Valparaiso University Law School will be taking a closer look at religion and the law during a special two-day conference in March 2014.

The goal of the event, which will examine Lutheran perspectives on contemporary legal issues, is to begin a conversation among lawyers and judges as well as Lutheran theologians and pastors. Participants will talk about how Lutheran tradition does and should inform critical issues of law and justice in the world.

The conference is scheduled for March 27 and 28, 2014, at the law school’s Hyde Park venue at the Lutheran Theological Seminary of Chicago, in Chicago. Martin E. Marty, Fairfax M. Cone Distinguished Service Professor Emeritus of the History of Modern Christianity at the University of Chicago Divinity School, will give the keynote address.

Papers presented at the conference will be included in a forthcoming book on Lutheran perspectives on secular law.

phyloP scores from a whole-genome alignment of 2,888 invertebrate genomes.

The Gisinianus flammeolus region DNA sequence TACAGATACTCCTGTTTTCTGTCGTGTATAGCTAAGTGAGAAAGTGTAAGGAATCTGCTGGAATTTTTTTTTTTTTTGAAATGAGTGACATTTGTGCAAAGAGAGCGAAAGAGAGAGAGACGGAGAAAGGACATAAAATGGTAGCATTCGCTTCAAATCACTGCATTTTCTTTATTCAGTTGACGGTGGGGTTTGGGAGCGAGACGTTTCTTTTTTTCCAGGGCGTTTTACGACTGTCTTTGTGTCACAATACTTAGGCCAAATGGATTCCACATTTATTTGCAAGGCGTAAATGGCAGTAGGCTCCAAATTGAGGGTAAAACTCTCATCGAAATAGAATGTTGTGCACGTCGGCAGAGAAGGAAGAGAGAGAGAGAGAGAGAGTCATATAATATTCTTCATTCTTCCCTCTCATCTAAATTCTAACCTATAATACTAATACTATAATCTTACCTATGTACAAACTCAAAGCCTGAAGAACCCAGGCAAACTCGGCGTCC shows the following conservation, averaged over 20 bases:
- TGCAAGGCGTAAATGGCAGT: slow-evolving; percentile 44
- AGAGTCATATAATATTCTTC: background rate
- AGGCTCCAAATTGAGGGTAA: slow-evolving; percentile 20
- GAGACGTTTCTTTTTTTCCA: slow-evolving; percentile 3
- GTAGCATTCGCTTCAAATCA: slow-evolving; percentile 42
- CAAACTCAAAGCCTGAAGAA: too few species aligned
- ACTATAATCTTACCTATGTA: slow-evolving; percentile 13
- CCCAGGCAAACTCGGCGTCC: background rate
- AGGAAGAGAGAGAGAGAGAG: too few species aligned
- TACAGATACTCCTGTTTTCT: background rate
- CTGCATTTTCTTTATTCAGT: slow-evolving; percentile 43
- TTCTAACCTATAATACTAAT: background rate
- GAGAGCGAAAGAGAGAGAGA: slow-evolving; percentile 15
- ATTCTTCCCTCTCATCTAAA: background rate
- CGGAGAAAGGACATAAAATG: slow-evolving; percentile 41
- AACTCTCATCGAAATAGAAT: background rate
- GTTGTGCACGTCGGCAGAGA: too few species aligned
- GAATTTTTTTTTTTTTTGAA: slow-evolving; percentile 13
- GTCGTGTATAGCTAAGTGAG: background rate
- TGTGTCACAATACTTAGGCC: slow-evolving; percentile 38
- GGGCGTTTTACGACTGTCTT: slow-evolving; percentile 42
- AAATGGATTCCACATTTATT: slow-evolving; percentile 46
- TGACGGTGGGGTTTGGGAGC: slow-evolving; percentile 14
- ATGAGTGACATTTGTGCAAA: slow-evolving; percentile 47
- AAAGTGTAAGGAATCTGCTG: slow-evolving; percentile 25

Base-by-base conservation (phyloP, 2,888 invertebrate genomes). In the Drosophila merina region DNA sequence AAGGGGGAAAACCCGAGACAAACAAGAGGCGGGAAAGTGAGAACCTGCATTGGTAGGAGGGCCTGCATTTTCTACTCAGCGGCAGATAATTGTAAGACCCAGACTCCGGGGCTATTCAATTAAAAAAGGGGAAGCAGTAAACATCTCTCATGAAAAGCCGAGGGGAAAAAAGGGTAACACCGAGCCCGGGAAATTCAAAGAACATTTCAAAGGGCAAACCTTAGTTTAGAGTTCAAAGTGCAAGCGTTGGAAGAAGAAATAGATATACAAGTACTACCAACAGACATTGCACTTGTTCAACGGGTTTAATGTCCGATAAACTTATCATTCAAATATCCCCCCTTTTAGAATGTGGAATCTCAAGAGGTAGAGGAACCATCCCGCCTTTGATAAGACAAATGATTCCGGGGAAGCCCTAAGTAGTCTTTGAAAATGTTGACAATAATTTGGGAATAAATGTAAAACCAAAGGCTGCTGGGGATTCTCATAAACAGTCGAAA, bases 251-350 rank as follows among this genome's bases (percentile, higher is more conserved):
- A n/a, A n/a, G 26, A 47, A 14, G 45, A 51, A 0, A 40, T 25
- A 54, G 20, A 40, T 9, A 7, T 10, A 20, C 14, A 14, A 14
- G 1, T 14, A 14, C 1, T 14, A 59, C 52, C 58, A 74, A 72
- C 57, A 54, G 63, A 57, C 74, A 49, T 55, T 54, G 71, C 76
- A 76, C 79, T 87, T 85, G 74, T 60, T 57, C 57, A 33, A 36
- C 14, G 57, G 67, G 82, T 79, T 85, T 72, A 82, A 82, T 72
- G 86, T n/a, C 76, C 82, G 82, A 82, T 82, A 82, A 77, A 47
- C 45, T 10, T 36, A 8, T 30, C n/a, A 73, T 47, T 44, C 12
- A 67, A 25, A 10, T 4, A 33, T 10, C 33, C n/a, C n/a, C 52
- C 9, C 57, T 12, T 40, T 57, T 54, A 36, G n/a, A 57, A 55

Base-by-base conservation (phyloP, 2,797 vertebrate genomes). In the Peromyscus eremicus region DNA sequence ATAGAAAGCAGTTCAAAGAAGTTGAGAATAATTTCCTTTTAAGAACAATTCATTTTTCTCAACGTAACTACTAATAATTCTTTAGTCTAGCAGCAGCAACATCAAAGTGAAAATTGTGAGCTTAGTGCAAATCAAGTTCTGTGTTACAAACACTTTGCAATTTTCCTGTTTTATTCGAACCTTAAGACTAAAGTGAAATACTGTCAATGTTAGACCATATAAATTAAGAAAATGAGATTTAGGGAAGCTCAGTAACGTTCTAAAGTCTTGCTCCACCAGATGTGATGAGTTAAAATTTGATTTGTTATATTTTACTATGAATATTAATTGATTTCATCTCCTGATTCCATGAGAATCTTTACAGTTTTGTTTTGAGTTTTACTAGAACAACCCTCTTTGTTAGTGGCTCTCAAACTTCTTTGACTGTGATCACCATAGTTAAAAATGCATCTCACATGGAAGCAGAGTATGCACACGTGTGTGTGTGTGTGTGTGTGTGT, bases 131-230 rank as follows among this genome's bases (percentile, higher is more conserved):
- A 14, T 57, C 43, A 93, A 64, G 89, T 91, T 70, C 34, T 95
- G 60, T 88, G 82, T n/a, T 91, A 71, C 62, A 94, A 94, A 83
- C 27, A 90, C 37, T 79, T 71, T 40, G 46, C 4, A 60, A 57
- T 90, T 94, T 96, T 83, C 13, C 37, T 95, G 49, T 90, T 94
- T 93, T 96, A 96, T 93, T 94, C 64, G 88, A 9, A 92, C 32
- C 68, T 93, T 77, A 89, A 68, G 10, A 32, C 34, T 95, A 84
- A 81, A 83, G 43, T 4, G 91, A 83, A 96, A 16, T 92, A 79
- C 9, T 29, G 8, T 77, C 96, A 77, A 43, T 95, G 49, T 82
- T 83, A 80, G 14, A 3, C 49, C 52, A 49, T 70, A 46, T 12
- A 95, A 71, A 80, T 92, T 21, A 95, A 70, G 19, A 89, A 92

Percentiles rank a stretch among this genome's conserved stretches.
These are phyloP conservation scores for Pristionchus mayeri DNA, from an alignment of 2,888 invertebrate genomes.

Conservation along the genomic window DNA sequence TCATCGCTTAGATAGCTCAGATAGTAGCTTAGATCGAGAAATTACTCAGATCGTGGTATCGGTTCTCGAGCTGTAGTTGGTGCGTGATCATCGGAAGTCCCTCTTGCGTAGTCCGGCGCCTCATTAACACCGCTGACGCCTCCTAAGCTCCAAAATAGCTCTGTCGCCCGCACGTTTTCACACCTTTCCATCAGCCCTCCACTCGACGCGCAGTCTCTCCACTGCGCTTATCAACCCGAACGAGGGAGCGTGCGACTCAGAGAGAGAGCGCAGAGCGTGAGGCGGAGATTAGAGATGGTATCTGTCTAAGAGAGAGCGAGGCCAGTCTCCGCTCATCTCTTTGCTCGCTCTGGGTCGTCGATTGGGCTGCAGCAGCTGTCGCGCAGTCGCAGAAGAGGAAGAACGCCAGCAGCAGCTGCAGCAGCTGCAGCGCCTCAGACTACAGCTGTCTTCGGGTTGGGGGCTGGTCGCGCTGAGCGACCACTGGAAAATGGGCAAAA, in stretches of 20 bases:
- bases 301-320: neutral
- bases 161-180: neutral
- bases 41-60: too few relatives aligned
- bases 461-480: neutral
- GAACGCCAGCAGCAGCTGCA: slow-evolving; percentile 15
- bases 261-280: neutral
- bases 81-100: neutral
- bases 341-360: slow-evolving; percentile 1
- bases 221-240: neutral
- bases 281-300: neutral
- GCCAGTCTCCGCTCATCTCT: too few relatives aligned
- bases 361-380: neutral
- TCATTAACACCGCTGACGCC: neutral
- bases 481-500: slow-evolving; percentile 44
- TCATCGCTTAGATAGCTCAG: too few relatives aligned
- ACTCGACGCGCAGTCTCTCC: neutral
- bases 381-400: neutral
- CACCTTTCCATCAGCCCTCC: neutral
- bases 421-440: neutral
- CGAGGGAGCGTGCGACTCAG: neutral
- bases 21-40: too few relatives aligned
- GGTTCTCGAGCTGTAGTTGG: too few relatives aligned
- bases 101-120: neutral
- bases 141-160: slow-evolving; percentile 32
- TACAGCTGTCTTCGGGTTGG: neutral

Notre Dame Chicago program opens newly renovated space

The Notre Dame Law School has opened the doors of the new headquarters for its Chicago program. The program moved into the renovated second floor of the historic 17-story building at 224 S. Michigan Ave. in the downtown Chicago Loop.

The new quarters include a conference room and a classroom with videoconferencing capability.

Students studying in Chicago work four days each week in a nonprofit agency, government law office, judicial chambers or corporate counsel office. Then they spend one day in class, reflecting on their experience in the workplace.

Notre Dame is planning to showcase the new space at a reception Nov. 14.